General Election 2017

New voting website teaches students how to rig the general election

Nick Chevis doesn’t give a Tory how you vote. He just cares that you turn up

Nick Chevis

Louis Ashworth/Free Vectors

Your vote matters at this general election. And thanks to a new website aimed to help young people maximise their impact, your vote counts.

As students in Cambridge, we are not only in the special position of being able to pick where we vote, we are also fortunate enough that at least one of the options is a closely-contested seat where our vote will make a difference.

“This presents the quite exciting prospect of playing the system a little bit”

When I whacked my home and university postcodes into, an application which quickly compares your potential constituencies to tell you where your vote might be more influential, I was hardly surprised by the result. My hometown has consistently voted Blue for over a century, and this time it’s down as Theresa May’s third safest seat in the country.

Perhaps you’ll forgive me then, for feeling in 2015 that my vote didn’t actually matter that much. Yeah, of course I was going to vote, if only for the novelty of marching along to the ballot box and exercising my democratic right. But even my naïve 18-year-old self wasn’t naïve enough to entertain the idea that my vote might affect the outcome in a Tory breeding ground.

The upcoming ballot, however, is an entirely different prospect. We are lucky to find ourselves in the rare situation where student voices in Cambridge could prove a deciding factor in deciding who will represent our constituency.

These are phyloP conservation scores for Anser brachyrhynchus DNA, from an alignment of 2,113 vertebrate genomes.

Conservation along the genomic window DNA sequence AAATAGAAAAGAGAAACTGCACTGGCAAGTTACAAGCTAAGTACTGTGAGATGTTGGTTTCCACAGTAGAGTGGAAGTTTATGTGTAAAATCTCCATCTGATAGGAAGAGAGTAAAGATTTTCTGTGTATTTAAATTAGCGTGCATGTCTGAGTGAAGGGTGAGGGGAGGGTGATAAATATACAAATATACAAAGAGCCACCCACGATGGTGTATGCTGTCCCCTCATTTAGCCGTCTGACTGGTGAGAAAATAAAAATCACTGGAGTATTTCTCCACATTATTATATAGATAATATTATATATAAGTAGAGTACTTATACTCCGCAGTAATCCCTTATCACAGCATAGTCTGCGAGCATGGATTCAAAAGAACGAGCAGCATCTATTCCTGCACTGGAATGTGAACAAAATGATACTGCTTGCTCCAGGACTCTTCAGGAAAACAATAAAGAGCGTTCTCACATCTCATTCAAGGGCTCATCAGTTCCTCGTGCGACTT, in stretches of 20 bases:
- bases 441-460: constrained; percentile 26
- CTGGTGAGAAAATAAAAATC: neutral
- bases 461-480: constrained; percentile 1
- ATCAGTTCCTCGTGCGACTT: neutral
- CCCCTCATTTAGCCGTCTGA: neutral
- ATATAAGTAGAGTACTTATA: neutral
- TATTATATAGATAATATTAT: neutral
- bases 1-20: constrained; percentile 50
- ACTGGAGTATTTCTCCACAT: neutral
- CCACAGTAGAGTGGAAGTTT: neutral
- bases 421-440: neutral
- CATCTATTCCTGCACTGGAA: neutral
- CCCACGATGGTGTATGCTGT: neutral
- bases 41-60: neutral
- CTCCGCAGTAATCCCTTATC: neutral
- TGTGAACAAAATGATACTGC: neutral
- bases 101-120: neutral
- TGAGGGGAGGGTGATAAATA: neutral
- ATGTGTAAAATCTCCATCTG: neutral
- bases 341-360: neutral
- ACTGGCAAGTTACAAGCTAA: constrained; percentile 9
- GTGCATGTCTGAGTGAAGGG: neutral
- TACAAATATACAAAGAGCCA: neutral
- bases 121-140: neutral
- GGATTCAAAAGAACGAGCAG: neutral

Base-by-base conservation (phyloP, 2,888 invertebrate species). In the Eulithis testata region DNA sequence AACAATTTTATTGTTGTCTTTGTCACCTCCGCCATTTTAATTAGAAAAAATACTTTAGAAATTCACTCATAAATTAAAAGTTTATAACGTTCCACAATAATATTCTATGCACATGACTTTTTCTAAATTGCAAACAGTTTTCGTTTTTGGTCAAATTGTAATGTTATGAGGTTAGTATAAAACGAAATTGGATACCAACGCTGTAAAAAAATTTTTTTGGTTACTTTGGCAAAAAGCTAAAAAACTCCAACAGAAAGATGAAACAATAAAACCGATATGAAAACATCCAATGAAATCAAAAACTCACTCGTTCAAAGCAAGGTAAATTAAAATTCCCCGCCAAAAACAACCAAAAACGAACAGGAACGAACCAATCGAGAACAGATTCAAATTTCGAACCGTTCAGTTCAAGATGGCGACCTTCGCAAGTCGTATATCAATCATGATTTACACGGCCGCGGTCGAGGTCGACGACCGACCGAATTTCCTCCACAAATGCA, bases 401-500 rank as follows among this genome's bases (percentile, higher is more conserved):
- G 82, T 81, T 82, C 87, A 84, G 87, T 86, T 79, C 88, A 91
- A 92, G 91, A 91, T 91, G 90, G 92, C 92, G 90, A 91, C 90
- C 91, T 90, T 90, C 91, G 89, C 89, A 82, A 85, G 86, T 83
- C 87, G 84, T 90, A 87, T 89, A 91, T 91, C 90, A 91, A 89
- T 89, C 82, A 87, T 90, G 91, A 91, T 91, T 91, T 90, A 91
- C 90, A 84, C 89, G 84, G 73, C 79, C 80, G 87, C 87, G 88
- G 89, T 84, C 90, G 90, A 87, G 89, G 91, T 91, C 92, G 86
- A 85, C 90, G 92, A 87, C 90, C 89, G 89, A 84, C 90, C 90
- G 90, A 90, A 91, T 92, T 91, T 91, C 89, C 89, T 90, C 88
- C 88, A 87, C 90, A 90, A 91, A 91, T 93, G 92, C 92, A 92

You would be hard pressed to find a more hotly contested constituency than Cambridge, where just 599 votes proved the difference in 2015. In other words, the population of a single college could have been enough to swing the result.

As students, we can be registered to vote at both our term-time and home addresses, and choose where we want to vote. This presents the quite exciting prospect of playing the system a little bit. It’s pretty straightforward for us at Cambridge too because we’ll all still be around on the 8th June, sitting exams or sitting in the sun.

The election being in June rather than the more conventional Thursday in May, means that many other students across the country will be finishing up and heading home for the summer. So some students will have to set up postal votes from home to their term-time constituencies in order to act on’s advice. Thankfully that piece of shadmin isn’t necessary if we’re still in Cambridge on the 8th June. In fact, it’ll be easier to vote here – just make sure you’ve registered with your Cambridge address by Monday 22nd May.

We’ve all been encouraged to get registered to vote enough times over the last couple of weeks and this article, admittedly, is another effort to do just that. If you haven’t been convinced to get your name on the electoral register yet, will hopefully show you that your vote could mean a lot more in 2017